Saturday, May 6, 2006
An Addiction to Wood
“I was angry at the world and if it hadn’t been for my grandfather and his friends…I don’t know what would have happened to me. They showed an interest in me and gave me a copy of Popular Science to read. At the age of 12 years, I bought my first lathe – it was an awaking for me and began my love of carpentry,” said Jim, a native of Greeley, Colorado.
“I love wood and the more exotic the better! Pink Ivory, Macassar Ebony, Purple Heart and Snake Wood can all be found in my workshop” Jim said with a smile. There’s nothing ordinary about Jim’s masterpieces or his passion for wood. “I admit to having an addiction to wood and tools and will purchase a piece of wood without the slightest idea how to use it,” he said.
Jim prefers the exotic and rare woods although they are difficult if not impossible to find at times. According to Jim, several years ago an unusual event took place. A shipment of Pink Ivory and Ebony was sold on the open market. A resourceful game hunter from Colorado visiting Africa heard the plans for a new reservoir. Knowing the value of the trees, and being a keen businessman, he purchased a truckload and shipped it immediately to the United States.
The news of the sale spread quickly to the various societies and clubs causing grown men to race to their trucks in anticipation of the purchase. It hadn’t always been so; pink ivory was such an expensive and negotiable commodity during the 1920s that sections were treated like negotiable bonds. This rare and sacred tree growing in the provinces of Transvaal and Natal in South Africa has been strictly controlled by the Zulu nation for centuries. Traditionally, only the chief can fell a tree; the penalty for unauthorized felling is swift and severe, sometimes death. It is a deciduous tree with a spreading crown and varies in height from under twenty feet to over fifty feet. The boles are usually seven to nine inches in quarter girth. It is hard and heavy; when air-dried the weight is 62lb per cu. ft. The fine, delicate pink hue in the wood is derived from the minerals and deposits in the soil. Controlled by the Zulu nation and usually impossible to acquire the shipment of pink ivory was sold for approximately $2 an ounce. Jim still has some small pieces of pink ivory from this shipment and has been known to collect the sawdust, mix it with a compound and use it on another project.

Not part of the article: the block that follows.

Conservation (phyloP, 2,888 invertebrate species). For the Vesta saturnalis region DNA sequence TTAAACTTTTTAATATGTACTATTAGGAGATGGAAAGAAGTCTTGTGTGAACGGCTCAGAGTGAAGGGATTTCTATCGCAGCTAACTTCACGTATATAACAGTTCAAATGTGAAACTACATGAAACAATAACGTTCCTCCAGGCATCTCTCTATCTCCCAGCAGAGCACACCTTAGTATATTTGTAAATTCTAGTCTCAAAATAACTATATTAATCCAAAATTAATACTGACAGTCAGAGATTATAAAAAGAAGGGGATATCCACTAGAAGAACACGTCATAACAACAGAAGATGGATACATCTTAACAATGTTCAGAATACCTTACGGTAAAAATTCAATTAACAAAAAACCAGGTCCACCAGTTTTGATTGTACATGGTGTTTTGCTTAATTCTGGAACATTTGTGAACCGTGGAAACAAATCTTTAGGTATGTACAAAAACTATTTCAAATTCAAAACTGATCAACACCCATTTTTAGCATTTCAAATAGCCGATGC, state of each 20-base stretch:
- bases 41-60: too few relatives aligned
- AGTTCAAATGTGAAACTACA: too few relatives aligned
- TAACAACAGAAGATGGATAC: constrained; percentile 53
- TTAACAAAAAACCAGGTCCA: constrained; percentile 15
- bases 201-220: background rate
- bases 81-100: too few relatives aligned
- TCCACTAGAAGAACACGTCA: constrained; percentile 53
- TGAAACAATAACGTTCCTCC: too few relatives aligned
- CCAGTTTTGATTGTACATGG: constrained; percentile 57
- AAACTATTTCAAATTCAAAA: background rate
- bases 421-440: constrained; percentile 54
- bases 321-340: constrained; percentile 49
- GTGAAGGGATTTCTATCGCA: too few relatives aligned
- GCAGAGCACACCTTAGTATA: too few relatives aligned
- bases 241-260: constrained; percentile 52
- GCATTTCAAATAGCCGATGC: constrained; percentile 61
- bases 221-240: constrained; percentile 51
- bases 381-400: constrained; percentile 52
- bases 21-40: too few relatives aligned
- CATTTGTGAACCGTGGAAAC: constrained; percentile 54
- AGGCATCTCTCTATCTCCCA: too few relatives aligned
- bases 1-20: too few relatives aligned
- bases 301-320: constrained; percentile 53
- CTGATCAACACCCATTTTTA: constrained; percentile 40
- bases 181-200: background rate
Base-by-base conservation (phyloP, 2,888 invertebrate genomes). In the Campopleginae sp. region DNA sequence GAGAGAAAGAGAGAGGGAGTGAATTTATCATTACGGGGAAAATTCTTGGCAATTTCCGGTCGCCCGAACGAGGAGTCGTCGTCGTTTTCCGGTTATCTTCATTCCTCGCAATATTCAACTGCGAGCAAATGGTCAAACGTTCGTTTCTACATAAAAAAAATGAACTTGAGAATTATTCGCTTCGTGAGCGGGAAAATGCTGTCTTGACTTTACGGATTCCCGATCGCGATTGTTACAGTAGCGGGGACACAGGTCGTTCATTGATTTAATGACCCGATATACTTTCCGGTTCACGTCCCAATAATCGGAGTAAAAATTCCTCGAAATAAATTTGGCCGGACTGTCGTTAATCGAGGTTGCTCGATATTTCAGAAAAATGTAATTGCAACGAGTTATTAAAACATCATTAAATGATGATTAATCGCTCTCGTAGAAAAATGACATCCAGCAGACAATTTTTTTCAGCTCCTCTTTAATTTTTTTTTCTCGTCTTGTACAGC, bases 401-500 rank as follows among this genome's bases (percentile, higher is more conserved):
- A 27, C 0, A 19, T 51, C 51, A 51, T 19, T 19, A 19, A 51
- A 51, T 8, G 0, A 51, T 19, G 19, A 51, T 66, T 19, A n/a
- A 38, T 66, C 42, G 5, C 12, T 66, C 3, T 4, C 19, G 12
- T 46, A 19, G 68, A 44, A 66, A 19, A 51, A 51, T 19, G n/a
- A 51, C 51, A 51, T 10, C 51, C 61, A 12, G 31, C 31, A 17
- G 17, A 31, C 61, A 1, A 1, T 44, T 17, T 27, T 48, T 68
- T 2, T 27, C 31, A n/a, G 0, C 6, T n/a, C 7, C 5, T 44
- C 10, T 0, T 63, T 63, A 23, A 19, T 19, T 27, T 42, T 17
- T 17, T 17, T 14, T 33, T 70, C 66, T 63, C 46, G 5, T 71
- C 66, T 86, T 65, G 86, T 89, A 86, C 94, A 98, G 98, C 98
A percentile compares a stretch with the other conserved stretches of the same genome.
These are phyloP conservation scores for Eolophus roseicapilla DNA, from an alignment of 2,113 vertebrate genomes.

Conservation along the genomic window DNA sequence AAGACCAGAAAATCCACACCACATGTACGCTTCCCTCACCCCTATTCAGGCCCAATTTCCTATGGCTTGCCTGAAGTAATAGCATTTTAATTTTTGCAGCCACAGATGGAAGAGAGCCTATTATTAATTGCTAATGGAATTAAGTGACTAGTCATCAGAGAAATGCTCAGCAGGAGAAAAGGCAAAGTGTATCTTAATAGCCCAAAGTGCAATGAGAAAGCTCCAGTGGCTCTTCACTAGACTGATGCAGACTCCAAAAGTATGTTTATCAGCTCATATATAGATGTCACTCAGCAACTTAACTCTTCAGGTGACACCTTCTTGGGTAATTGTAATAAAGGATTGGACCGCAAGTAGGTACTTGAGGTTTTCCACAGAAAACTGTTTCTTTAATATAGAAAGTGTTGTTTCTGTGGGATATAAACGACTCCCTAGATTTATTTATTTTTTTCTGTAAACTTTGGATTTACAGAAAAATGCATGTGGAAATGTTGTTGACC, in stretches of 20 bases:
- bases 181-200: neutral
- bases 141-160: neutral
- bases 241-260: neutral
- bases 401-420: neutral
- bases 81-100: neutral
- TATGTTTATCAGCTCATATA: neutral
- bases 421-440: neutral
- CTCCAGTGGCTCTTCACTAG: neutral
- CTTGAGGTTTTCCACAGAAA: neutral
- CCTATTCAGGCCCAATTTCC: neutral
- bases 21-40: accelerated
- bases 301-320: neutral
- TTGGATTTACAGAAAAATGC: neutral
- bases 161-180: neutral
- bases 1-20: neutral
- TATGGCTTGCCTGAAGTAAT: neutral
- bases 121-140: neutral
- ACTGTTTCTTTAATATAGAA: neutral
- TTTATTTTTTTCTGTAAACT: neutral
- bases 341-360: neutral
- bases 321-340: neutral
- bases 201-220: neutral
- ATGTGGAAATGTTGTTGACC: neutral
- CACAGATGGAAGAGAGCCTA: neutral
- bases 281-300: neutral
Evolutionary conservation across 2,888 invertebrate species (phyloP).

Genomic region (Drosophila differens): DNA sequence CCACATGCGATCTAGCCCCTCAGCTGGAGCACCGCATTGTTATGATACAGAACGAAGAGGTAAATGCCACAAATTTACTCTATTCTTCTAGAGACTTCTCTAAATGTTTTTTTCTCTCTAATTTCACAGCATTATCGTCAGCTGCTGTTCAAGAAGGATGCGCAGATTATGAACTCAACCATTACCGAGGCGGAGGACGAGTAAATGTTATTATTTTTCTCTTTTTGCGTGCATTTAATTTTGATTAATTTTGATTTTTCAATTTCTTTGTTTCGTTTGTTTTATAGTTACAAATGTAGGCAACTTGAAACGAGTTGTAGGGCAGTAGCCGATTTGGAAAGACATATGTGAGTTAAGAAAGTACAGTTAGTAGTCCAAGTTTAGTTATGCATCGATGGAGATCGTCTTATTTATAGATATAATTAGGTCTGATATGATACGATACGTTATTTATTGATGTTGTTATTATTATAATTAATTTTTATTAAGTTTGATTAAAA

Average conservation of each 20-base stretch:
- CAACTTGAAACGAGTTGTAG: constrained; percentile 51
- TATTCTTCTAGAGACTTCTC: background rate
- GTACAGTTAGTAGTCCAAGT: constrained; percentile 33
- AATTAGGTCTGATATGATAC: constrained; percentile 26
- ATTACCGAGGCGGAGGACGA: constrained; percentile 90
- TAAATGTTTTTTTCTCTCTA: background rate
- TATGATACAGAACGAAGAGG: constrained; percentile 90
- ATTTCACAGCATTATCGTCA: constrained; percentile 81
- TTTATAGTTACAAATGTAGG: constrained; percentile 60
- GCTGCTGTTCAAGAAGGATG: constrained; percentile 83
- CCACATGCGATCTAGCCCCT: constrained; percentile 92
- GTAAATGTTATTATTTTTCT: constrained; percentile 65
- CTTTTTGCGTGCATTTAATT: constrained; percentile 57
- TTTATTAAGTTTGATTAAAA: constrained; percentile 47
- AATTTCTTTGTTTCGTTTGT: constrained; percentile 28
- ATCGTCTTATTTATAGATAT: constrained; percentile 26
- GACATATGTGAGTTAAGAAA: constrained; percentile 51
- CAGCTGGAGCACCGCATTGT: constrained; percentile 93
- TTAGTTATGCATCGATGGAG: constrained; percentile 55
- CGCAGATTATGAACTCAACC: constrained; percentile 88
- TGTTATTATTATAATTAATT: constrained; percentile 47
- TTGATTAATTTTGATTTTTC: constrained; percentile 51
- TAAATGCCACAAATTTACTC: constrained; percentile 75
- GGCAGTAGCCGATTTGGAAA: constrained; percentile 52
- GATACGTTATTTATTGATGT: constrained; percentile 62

Over the years, Jim has designed and created many beautiful works of art. As a member of the International Wood Collectors’ Society, he constantly looks for rare or unique wood. He has noticed that women in particular have an affinity with Purple Heart, a vibrant and lively wood from Brazil and Central America and will ask for it to be used in their consignment. Jim frequently favors the almost stark white of the English Holly contrasting it with one of the Ebonies or an African Blackwood. “I rarely use a stain, unless requested by the customer; a beautiful piece of wood finished properly shouldn’t require much else.”